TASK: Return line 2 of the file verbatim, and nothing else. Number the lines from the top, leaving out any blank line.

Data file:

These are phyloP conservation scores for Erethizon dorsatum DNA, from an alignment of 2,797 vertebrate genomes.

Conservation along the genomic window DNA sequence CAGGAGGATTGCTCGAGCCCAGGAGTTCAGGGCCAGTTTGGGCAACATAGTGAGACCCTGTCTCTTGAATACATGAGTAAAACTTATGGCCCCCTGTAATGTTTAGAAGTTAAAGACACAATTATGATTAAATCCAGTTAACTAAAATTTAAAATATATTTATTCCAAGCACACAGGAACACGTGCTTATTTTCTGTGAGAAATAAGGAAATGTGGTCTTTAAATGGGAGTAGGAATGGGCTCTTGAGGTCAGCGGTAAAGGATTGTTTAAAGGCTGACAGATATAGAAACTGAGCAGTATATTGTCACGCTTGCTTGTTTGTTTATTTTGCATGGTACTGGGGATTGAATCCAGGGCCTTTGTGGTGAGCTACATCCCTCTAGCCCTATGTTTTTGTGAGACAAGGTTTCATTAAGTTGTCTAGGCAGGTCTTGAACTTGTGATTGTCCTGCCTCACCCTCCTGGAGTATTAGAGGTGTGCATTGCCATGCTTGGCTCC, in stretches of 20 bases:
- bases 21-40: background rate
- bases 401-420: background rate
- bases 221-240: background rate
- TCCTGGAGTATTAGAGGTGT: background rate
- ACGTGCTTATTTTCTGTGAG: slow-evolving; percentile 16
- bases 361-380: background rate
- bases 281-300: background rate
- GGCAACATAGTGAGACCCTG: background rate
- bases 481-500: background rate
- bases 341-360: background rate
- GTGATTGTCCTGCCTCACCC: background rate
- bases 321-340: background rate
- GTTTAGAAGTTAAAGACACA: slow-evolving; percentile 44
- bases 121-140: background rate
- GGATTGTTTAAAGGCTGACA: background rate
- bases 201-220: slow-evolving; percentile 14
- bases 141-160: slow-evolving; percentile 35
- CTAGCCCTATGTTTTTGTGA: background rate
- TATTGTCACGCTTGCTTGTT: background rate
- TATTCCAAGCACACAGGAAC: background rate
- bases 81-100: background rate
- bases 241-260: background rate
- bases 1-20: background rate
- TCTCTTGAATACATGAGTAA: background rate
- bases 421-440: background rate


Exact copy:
Conservation along the genomic window DNA sequence CAGGAGGATTGCTCGAGCCCAGGAGTTCAGGGCCAGTTTGGGCAACATAGTGAGACCCTGTCTCTTGAATACATGAGTAAAACTTATGGCCCCCTGTAATGTTTAGAAGTTAAAGACACAATTATGATTAAATCCAGTTAACTAAAATTTAAAATATATTTATTCCAAGCACACAGGAACACGTGCTTATTTTCTGTGAGAAATAAGGAAATGTGGTCTTTAAATGGGAGTAGGAATGGGCTCTTGAGGTCAGCGGTAAAGGATTGTTTAAAGGCTGACAGATATAGAAACTGAGCAGTATATTGTCACGCTTGCTTGTTTGTTTATTTTGCATGGTACTGGGGATTGAATCCAGGGCCTTTGTGGTGAGCTACATCCCTCTAGCCCTATGTTTTTGTGAGACAAGGTTTCATTAAGTTGTCTAGGCAGGTCTTGAACTTGTGATTGTCCTGCCTCACCCTCCTGGAGTATTAGAGGTGTGCATTGCCATGCTTGGCTCC, in stretches of 20 bases: